65. 1986 – Mr Izumi dies at 120 – the oldest man in the world.
  66. 1988 – 8 out of 10 largest companies by market capitalization are based in Japan.
  67. 1988 – Sharp introduces the first commercial LCD television.
  68. 1988 – Fujitsu introduces the first digital camera.
  69. 1989 – Japan owns half of the world’s shipbuilding market.
  70. 1989 – The market capitalization of Japanese companies represents 42% of all the stocks in the world and the value of land is the highest in the world.
  71. 1989 – Emperor Hirohito dies at age 87. Akihito becomes Emperor.
  72. 1990 – (2003) The Japanese “bubble economy” bursts, with stock prices declining for 13 years, erasing some trillions of US dollars in wealth; and land prices declining 80% in 13 years. 
  73. 1993 – Japanese government issues historic “Kono statement” apologising for Japanese military’s war-time use of sex slaves.
  74. 1995 – Tokyo subway sarin attack. A religious sect release sarin gas on the Tokyo subway system killing 13 and injuring 1,000.
  75. 1996 – The first DVD player is introduced by Toshiba.
  76. 1997 – Asian Financial Crisis – Japanese economy enters a severe recession.
  77. 1997 – Toyota introduces the Prius, the world’s first commercially mass-produced hybrid automobile.
  78. 2005 – Japan’s population starts to decline.
  79. 2007 – Toyota becomes the world’s largest car manufacturer.
  80. 2009 – Japan faces worst economic crisis since World War Two, after figures show its economy shrank by 3.3%.
  81. 2009 – None of the 10 largest companies by market capitalization is based in Japan.
  82. 2010 – 30% of Japan’s electricity is nuclear generated.
  83. 2011 – Japan is overtaken by China as the world’s second-largest economy, although China’s GDP per head (US$4,500) is only 11% of Japan’s (US$40,000).
  84. 2010 – Between 2001 and 2010 Japan’s economy grows at 0.7% per annum (not high).
  85. 2011 – Huge offshore earthquake and subsequent tsunami devastate kilometres of shoreline, with 15,899 deaths; 6,157 injured; and 2,529 people missing. Damage to the Fukushima nuclear plant causes a radiation leak that leaves extensive areas uninhabitable and contaminates food supplies.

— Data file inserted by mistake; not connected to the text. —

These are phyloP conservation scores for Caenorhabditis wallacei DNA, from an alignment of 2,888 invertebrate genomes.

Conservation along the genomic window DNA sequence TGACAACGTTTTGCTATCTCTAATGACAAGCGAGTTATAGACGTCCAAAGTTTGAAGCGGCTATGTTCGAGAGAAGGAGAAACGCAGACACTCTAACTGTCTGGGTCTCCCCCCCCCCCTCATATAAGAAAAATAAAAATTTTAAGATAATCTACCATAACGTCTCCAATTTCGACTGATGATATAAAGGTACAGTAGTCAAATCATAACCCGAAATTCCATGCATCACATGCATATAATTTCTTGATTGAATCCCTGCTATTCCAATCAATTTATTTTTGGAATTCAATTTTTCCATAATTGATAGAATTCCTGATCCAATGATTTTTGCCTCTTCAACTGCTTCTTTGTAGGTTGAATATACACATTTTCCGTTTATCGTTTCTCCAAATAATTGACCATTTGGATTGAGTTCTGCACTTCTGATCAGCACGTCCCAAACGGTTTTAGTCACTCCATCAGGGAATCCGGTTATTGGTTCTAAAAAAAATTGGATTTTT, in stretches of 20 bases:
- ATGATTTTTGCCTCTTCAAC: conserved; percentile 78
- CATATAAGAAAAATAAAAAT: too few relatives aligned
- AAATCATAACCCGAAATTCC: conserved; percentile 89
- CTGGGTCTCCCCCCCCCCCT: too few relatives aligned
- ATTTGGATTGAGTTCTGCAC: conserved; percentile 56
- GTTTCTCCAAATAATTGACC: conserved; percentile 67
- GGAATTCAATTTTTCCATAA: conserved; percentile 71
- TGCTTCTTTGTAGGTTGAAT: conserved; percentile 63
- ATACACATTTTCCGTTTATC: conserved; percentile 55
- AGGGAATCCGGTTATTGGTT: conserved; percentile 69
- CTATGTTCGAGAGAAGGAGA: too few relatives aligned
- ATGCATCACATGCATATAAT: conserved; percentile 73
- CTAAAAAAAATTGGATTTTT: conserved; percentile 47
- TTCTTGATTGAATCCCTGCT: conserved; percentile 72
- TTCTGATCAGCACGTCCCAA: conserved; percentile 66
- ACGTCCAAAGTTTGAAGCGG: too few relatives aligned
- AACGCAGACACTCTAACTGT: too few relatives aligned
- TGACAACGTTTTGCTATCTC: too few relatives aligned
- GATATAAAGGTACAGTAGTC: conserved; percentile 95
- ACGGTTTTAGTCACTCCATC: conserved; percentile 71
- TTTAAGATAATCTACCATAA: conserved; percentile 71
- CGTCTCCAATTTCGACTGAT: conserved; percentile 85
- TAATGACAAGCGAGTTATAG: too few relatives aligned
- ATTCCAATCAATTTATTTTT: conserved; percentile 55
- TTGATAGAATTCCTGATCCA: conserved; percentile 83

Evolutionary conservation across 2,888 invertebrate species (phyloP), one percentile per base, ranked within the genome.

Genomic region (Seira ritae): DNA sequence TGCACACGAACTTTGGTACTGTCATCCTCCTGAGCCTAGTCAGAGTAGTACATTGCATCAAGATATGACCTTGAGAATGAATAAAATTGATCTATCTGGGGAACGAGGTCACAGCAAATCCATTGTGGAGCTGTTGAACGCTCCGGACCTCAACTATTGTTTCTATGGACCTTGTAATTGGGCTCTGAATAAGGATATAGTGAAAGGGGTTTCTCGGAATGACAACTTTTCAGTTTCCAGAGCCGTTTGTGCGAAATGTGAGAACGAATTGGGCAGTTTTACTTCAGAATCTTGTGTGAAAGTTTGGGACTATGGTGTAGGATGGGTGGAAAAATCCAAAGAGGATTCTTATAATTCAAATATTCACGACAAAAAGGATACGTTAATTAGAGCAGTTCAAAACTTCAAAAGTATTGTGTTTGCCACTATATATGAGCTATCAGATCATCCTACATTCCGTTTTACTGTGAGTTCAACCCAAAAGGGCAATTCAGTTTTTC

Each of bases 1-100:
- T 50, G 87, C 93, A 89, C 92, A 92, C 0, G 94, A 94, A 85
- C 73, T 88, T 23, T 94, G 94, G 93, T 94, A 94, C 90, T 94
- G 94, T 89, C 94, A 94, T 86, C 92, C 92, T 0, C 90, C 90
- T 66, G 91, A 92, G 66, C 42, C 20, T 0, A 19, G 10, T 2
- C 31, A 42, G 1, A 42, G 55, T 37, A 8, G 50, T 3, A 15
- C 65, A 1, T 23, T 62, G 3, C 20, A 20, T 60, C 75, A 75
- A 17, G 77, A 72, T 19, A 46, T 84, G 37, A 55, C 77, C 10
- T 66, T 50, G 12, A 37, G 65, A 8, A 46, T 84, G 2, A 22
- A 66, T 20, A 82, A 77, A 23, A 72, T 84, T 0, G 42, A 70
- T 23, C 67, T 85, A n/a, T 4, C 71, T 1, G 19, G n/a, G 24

86. 2012 – Japan’s economic growth slows to 0.3% from 1% in the second quarter as eurozone crisis hits exports and domestic consumption.
  87. 2013 – Tokyo, capital of Japan, is chosen to host the 2020 Summer Olympics.
  88. 2015 – Economy re-emerges from recession in last quarter of 2014, although growth remains sluggish.
  89. 2015 – Lower house of parliament backs bills allowing troops to fight overseas for the first time since World War Two, prompting protests at home and criticism from China.
  90. 2018 – Japan activates a Marine Unit (first since World War Two) to counter invaders occupying Japanese islands.
  91. 2019 – Emperor Akihito abdicates – his son Naruhito becomes Emperor.
  92. 2020 – 117 year old Mr Tanaka dies – becomes the third longest-living person ever.
  93. 2020 – Summer Olympics in Tokyo is postponed by one year.
  94. 2020 – (2021) COVID-19 pandemic caused more than 8,800 deaths in Japan.
  95. 2021 – Japan has 126 million people.

2 Comments
  • Jim KABLE
    Posted at 14:34h, 09 April Reply

    As one who lived more than 16 years in Japan – 1990s/2000s – who first studied about Japan in detail (The Meiji Era to the MacArthur Occupation conclusion) as my Modern History Honours subject in 1965 for the Leaving Certificate – and who has had a Japanese pen-friend since early 1963 and family connections since that time – I could probably offer shifts of emphasis and add or subtract from the details you have placed here – but overall a creditable summary, Jeffrey!

    Emperors in Japan are NOT known by their “Given Name” but by another name for their period of Rule: 1868-1912 Meiji; 1912-1926 Taishō; 1926-1989 Shōwa; 1989-2019 Heisei; and currently 2019-> Reiwa. I would NOT say that the US was “relatively kind” durings its post-war occupation – nor that the two atomic bombs dropped on Hiroshima and Nagasaki ended the war. That was sheer US ugliness demonstrating to the USSR that it had “the bomb” and see-what-they-could-do-with-it demonstration. The US never does anything out of kindness. Only for what it can get!

    • comasters1
      Posted at 19:36h, 10 April Reply

      Jim
      Thanks for another distinction score (by my English teacher in you).
      By most accounts, General Douglas MacArthur heading USA’s occupation of Japan between 1945 and 1952 was carried out with distinction and generally applauded even by local Japanese civilians. Food was also brought into Japan by USA. Hence, I use the words ‘relatively kind’ in referring to USA’s treatment of Japan. From an orderly transfer of power to the local government, Japan expanded economically very quickly in the next three decades.
      Jeff